HRI ties low saving rate to economic malaise

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HRI ties low saving rate to economic malaise

New research indicates that a declining rate of household savings is holding back economic growth.

According to Hyundai Research Institute (HRI), Korea’s household savings rate in 2011 was 2.7 percent, more than half the average of 5.3 percent for Organization for Economic Cooperation and Development (OECD) countries. The savings rate was 10.4 percent for Germany and 4.2 percent for the United States .

The report said increasing the savings rate to the OECD average would add 0.5 percentage point in the nations GDP.

In 2011, the nation’s economy grew 3.6 percent and last year slipped to 2 percent.

Until the early 1990s, the nation’s savings rate was well above 20 percent, but it began to fall during the financial crisis of the late 1990s. This change was further fueled by the recent global credit crisis, as disposable income shrank at a time of low interest rates on savings accounts and increasing debts burdens.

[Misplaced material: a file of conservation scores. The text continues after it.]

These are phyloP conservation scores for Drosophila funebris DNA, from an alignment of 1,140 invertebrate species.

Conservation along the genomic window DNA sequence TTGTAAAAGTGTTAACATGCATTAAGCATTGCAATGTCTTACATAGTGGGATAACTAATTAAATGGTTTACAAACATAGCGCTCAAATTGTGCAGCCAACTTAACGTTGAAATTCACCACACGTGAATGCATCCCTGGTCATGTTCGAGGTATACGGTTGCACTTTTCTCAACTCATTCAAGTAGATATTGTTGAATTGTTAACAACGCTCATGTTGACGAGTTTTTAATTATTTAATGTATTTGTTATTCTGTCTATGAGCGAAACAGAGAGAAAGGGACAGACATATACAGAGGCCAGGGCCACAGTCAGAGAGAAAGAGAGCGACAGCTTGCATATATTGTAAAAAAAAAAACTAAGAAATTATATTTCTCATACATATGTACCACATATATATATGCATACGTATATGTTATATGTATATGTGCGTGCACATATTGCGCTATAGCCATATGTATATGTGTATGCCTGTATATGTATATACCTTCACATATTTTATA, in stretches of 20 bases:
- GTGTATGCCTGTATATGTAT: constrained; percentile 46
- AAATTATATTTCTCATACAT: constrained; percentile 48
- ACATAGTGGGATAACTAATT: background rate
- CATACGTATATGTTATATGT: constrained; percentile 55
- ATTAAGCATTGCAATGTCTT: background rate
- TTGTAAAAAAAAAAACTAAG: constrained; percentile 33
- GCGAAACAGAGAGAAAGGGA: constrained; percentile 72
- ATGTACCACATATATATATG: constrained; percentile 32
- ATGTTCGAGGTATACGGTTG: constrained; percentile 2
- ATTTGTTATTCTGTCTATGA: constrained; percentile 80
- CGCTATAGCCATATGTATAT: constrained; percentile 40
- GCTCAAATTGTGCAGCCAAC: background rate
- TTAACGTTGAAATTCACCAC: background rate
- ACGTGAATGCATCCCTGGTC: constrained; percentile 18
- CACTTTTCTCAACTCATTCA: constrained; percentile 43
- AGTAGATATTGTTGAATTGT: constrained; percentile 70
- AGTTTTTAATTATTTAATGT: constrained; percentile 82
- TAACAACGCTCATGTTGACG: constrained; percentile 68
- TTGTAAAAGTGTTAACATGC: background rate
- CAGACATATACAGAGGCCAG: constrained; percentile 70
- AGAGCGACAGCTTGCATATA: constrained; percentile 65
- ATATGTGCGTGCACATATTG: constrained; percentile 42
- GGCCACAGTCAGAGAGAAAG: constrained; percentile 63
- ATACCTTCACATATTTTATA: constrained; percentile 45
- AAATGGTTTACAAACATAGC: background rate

Disposable income grew in the range of 10 percent annually in the 1990s, but has been about 5 percent since 2000. The report stressed that every time the household savings rate drops 1 percentage point, economic growth contracts by 0.19 percentage point and investment growth 0.2 percentage point.

“Not only will the falling housing savings rate affect the nation’s economic expansion in the long run, but it also could result in much larger problems, such as increasing the number of credit delinquents and individual bankruptcies,” said Kim Cheon-koo, HRI senior researcher.

By Lee Ho-jeong []
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